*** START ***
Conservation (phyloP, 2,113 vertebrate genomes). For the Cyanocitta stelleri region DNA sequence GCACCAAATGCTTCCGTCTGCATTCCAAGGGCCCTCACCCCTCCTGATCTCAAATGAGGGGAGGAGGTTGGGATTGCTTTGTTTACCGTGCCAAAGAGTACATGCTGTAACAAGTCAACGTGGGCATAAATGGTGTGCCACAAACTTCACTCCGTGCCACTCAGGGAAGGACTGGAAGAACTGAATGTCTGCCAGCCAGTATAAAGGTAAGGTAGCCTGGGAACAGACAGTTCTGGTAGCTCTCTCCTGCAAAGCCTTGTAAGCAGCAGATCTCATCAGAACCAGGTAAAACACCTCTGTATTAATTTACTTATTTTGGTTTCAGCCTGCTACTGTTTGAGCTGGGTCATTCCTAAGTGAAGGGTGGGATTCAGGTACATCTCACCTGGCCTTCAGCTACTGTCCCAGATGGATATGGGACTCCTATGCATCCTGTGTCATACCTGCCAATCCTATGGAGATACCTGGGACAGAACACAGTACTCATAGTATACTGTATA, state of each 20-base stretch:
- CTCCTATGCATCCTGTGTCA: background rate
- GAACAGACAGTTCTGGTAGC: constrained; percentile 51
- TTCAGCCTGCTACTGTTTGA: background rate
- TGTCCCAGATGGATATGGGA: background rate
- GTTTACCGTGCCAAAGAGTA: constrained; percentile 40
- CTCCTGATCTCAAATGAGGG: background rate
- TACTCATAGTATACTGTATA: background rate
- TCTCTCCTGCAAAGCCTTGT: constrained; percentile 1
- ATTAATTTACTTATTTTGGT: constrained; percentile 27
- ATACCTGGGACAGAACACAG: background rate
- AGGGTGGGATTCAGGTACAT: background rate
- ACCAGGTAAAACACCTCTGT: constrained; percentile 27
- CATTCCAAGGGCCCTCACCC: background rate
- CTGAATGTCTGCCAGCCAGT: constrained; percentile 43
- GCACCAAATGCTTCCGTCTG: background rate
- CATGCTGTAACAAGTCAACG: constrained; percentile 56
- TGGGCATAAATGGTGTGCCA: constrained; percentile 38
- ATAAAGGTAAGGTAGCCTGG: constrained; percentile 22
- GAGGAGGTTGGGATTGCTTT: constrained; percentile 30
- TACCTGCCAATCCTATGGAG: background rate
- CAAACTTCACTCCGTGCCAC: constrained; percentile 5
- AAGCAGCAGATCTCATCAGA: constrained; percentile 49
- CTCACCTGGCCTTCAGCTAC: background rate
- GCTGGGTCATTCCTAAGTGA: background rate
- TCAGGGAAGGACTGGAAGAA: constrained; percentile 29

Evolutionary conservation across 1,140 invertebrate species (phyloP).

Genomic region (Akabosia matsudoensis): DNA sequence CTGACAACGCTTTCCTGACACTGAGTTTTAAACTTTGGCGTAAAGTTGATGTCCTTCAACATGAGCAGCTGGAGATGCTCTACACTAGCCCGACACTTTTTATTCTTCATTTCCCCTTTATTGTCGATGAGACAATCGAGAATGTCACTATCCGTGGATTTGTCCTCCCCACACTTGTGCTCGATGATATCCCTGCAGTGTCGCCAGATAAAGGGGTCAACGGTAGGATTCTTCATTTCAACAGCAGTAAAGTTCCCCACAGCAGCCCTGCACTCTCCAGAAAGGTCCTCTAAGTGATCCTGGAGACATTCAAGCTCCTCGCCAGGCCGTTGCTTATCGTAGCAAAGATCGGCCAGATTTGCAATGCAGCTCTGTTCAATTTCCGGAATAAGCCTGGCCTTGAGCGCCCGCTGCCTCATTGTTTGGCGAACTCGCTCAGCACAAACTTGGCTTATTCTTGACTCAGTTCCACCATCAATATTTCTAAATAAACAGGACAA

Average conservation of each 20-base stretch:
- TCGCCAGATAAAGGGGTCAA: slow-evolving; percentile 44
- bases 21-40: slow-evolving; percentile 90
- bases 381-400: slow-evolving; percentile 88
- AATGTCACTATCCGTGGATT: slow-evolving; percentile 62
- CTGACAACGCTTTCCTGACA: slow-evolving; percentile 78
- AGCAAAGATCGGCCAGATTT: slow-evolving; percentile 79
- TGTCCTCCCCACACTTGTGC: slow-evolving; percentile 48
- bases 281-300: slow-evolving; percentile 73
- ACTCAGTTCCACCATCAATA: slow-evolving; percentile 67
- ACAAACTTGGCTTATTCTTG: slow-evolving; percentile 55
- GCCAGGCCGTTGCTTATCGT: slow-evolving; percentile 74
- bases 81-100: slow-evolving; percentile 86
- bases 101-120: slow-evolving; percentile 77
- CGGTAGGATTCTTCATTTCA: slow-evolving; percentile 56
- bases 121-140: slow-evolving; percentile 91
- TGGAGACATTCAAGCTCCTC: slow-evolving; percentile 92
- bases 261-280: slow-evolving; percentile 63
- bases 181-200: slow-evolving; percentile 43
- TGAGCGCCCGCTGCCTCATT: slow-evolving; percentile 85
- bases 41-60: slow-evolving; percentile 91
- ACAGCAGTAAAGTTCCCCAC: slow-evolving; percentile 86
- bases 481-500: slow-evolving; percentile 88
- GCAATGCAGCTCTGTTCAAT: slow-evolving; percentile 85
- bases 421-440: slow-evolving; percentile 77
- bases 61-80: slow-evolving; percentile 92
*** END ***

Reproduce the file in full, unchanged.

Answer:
Conservation (phyloP, 2,113 vertebrate genomes). For the Cyanocitta stelleri region DNA sequence GCACCAAATGCTTCCGTCTGCATTCCAAGGGCCCTCACCCCTCCTGATCTCAAATGAGGGGAGGAGGTTGGGATTGCTTTGTTTACCGTGCCAAAGAGTACATGCTGTAACAAGTCAACGTGGGCATAAATGGTGTGCCACAAACTTCACTCCGTGCCACTCAGGGAAGGACTGGAAGAACTGAATGTCTGCCAGCCAGTATAAAGGTAAGGTAGCCTGGGAACAGACAGTTCTGGTAGCTCTCTCCTGCAAAGCCTTGTAAGCAGCAGATCTCATCAGAACCAGGTAAAACACCTCTGTATTAATTTACTTATTTTGGTTTCAGCCTGCTACTGTTTGAGCTGGGTCATTCCTAAGTGAAGGGTGGGATTCAGGTACATCTCACCTGGCCTTCAGCTACTGTCCCAGATGGATATGGGACTCCTATGCATCCTGTGTCATACCTGCCAATCCTATGGAGATACCTGGGACAGAACACAGTACTCATAGTATACTGTATA, state of each 20-base stretch:
- CTCCTATGCATCCTGTGTCA: background rate
- GAACAGACAGTTCTGGTAGC: constrained; percentile 51
- TTCAGCCTGCTACTGTTTGA: background rate
- TGTCCCAGATGGATATGGGA: background rate
- GTTTACCGTGCCAAAGAGTA: constrained; percentile 40
- CTCCTGATCTCAAATGAGGG: background rate
- TACTCATAGTATACTGTATA: background rate
- TCTCTCCTGCAAAGCCTTGT: constrained; percentile 1
- ATTAATTTACTTATTTTGGT: constrained; percentile 27
- ATACCTGGGACAGAACACAG: background rate
- AGGGTGGGATTCAGGTACAT: background rate
- ACCAGGTAAAACACCTCTGT: constrained; percentile 27
- CATTCCAAGGGCCCTCACCC: background rate
- CTGAATGTCTGCCAGCCAGT: constrained; percentile 43
- GCACCAAATGCTTCCGTCTG: background rate
- CATGCTGTAACAAGTCAACG: constrained; percentile 56
- TGGGCATAAATGGTGTGCCA: constrained; percentile 38
- ATAAAGGTAAGGTAGCCTGG: constrained; percentile 22
- GAGGAGGTTGGGATTGCTTT: constrained; percentile 30
- TACCTGCCAATCCTATGGAG: background rate
- CAAACTTCACTCCGTGCCAC: constrained; percentile 5
- AAGCAGCAGATCTCATCAGA: constrained; percentile 49
- CTCACCTGGCCTTCAGCTAC: background rate
- GCTGGGTCATTCCTAAGTGA: background rate
- TCAGGGAAGGACTGGAAGAA: constrained; percentile 29

Evolutionary conservation across 1,140 invertebrate species (phyloP).

Genomic region (Akabosia matsudoensis): DNA sequence CTGACAACGCTTTCCTGACACTGAGTTTTAAACTTTGGCGTAAAGTTGATGTCCTTCAACATGAGCAGCTGGAGATGCTCTACACTAGCCCGACACTTTTTATTCTTCATTTCCCCTTTATTGTCGATGAGACAATCGAGAATGTCACTATCCGTGGATTTGTCCTCCCCACACTTGTGCTCGATGATATCCCTGCAGTGTCGCCAGATAAAGGGGTCAACGGTAGGATTCTTCATTTCAACAGCAGTAAAGTTCCCCACAGCAGCCCTGCACTCTCCAGAAAGGTCCTCTAAGTGATCCTGGAGACATTCAAGCTCCTCGCCAGGCCGTTGCTTATCGTAGCAAAGATCGGCCAGATTTGCAATGCAGCTCTGTTCAATTTCCGGAATAAGCCTGGCCTTGAGCGCCCGCTGCCTCATTGTTTGGCGAACTCGCTCAGCACAAACTTGGCTTATTCTTGACTCAGTTCCACCATCAATATTTCTAAATAAACAGGACAA

Average conservation of each 20-base stretch:
- TCGCCAGATAAAGGGGTCAA: slow-evolving; percentile 44
- bases 21-40: slow-evolving; percentile 90
- bases 381-400: slow-evolving; percentile 88
- AATGTCACTATCCGTGGATT: slow-evolving; percentile 62
- CTGACAACGCTTTCCTGACA: slow-evolving; percentile 78
- AGCAAAGATCGGCCAGATTT: slow-evolving; percentile 79
- TGTCCTCCCCACACTTGTGC: slow-evolving; percentile 48
- bases 281-300: slow-evolving; percentile 73
- ACTCAGTTCCACCATCAATA: slow-evolving; percentile 67
- ACAAACTTGGCTTATTCTTG: slow-evolving; percentile 55
- GCCAGGCCGTTGCTTATCGT: slow-evolving; percentile 74
- bases 81-100: slow-evolving; percentile 86
- bases 101-120: slow-evolving; percentile 77
- CGGTAGGATTCTTCATTTCA: slow-evolving; percentile 56
- bases 121-140: slow-evolving; percentile 91
- TGGAGACATTCAAGCTCCTC: slow-evolving; percentile 92
- bases 261-280: slow-evolving; percentile 63
- bases 181-200: slow-evolving; percentile 43
- TGAGCGCCCGCTGCCTCATT: slow-evolving; percentile 85
- bases 41-60: slow-evolving; percentile 91
- ACAGCAGTAAAGTTCCCCAC: slow-evolving; percentile 86
- bases 481-500: slow-evolving; percentile 88
- GCAATGCAGCTCTGTTCAAT: slow-evolving; percentile 85
- bases 421-440: slow-evolving; percentile 77
- bases 61-80: slow-evolving; percentile 92